On August 21st The Game and Wildlife Conservation Trust hosted a number of young professionals at their Allerton Project. The Allerton Project was started in 1992 and has played an important role in influencing agricultural policy through its research into how we can have a productive farm, which is great for conservation too.
Two of our trainee land agents attended the afternoon event, where they benefited from Dr Alastair Leake’s expert knowledge. The main topics covered in the lecture and farm walk were Agriculture and Conservation, but these included the benefits of subsequent Gamekeeping to not just Game, but to Song birds, hares and other animal species and a really interesting talk for us on land drainage. Land drainage does not sound that exciting but it is and run off problems have very much come to the forefront in recent years, with town and village flooding. It was great to hear how this can be prevented or at least not made worse by farming.
The project is a research and education facility, but also operates as a commercial farm. The farm has arable land, pasture and some woodland. The Allerton Project has had three main objectives since its commencement in 1992. These are;
- Combining productive farming with practical conservation
- Research the interaction between farming, conservation, resource management and the environment
- Disseminate the results for the benefit of farmers to policy makers and others (us!)
The project uses three core principles to improve the conservation of Song birds on the Estate.
These are habitat management, winter feeding and predator control. When combining these three methods and even with modern farming, the results have been spectacular.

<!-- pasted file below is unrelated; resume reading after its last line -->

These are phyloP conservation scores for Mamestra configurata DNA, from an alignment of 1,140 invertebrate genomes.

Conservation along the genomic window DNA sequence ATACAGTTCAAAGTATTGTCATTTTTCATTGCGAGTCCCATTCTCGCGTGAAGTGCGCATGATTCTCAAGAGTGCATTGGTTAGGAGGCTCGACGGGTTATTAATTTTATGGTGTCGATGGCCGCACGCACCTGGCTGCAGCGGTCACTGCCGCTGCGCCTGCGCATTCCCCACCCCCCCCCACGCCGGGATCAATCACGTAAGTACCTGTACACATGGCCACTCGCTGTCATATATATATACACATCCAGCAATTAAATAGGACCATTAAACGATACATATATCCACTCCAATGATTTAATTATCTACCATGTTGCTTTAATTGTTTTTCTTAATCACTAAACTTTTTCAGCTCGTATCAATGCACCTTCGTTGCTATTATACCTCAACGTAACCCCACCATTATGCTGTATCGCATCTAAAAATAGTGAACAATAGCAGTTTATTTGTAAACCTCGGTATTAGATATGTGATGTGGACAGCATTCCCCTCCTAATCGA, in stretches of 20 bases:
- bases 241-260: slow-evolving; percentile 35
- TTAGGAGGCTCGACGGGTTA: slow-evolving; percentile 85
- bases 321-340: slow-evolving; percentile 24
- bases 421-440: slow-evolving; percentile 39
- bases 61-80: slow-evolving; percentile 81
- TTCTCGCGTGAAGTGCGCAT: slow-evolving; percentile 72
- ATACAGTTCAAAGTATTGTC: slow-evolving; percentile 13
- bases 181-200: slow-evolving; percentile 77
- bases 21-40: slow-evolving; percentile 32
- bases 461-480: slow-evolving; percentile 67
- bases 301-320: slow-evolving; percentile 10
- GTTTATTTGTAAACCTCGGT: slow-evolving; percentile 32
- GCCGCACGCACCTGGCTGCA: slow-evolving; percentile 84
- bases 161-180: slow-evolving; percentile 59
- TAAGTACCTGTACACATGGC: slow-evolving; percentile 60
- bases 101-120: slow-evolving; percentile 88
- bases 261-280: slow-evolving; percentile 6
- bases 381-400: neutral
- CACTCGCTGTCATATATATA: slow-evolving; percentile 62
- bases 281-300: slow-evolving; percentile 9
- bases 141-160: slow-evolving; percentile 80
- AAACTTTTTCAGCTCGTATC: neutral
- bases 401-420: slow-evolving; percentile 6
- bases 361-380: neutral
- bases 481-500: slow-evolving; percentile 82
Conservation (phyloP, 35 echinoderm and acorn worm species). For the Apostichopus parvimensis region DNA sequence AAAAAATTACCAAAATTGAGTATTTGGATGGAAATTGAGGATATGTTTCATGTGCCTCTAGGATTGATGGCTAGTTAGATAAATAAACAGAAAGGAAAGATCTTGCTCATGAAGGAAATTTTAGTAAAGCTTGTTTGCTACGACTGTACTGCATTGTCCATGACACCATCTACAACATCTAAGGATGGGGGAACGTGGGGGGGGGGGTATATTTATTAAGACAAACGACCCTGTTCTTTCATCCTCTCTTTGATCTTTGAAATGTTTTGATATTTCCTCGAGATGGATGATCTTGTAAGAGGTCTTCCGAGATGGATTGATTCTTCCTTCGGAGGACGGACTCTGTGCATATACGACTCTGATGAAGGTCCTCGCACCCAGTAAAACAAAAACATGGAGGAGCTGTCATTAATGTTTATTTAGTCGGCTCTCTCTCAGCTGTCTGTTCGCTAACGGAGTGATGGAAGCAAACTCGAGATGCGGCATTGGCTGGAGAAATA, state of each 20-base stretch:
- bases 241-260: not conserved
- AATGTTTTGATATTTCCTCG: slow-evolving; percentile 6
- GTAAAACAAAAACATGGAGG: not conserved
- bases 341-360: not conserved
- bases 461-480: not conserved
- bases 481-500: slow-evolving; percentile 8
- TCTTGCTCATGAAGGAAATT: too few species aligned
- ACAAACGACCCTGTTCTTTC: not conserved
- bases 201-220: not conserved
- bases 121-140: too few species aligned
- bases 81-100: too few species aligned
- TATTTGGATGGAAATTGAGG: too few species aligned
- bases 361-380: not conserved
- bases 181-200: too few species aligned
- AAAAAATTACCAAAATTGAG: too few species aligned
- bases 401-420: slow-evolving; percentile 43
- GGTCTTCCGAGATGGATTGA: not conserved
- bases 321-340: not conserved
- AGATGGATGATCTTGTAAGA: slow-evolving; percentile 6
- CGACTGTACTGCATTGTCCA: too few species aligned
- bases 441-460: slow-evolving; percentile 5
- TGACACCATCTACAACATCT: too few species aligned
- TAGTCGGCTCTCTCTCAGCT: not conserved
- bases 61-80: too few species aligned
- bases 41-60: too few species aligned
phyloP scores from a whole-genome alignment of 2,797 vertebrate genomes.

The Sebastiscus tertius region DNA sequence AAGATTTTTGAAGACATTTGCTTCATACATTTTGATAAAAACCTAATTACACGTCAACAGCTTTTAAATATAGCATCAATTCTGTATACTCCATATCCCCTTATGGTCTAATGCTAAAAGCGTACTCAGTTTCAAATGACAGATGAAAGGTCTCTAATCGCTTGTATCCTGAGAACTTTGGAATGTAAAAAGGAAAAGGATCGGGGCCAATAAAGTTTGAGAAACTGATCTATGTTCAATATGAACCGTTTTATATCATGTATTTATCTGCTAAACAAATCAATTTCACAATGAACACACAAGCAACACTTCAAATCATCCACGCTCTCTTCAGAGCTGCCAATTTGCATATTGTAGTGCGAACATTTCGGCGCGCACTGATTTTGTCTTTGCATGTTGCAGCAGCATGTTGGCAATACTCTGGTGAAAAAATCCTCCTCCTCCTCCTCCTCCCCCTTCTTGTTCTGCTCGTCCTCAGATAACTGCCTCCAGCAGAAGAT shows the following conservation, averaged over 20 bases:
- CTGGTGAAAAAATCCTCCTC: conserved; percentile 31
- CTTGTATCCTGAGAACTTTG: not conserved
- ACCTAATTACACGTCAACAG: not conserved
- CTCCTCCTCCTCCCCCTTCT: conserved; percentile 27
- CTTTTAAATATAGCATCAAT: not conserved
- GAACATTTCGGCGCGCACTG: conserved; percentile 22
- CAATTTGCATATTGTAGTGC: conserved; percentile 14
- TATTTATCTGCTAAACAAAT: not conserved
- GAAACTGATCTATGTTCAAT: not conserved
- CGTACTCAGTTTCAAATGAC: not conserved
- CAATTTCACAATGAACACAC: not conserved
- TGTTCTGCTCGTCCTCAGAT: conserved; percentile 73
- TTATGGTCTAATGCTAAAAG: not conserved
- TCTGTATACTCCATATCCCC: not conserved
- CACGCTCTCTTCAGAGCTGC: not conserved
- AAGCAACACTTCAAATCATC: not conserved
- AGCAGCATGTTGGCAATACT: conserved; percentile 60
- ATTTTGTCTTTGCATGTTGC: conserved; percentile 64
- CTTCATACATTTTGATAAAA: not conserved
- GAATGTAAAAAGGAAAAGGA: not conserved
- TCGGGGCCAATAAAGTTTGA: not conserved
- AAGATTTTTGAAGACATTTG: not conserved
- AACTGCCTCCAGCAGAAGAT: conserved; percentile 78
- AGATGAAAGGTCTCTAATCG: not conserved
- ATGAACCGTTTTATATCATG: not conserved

Between 1992 and 2001, the project had managed to double song bird numbers on the farm. The farm manager was fully involved and the least productive areas on the farm were converted to either winter feed mixes or cover crops (also for Game management). National averages had shown that as wheat yields continued to rise, song bird numbers decreased. The project had managed to double song bird numbers whilst continuing to also increase their wheat yields. A real win!
Getting there has been costly, but the project is having a real impact in increasing land managers and farmers understanding. Shoot days are sold to generate revenue needed to support the ongoing work.
Song birds share the same resources as Game birds, therefore if you manage land for the benefit of Game species you also benefit song birds and other farmland bird species. The project uses trail cameras to record their winter feeders. The results showed that song birds used the feeders more than the Game birds! This emphasises the importance of Game management on the greater biodiversity on an Estate/farm.
The main points to take from the day were that ‘sustainable intensification’ should apply to both the production systems and the environment. The key is to increase crop output from the most productive land and increase wildlife on the least productive land.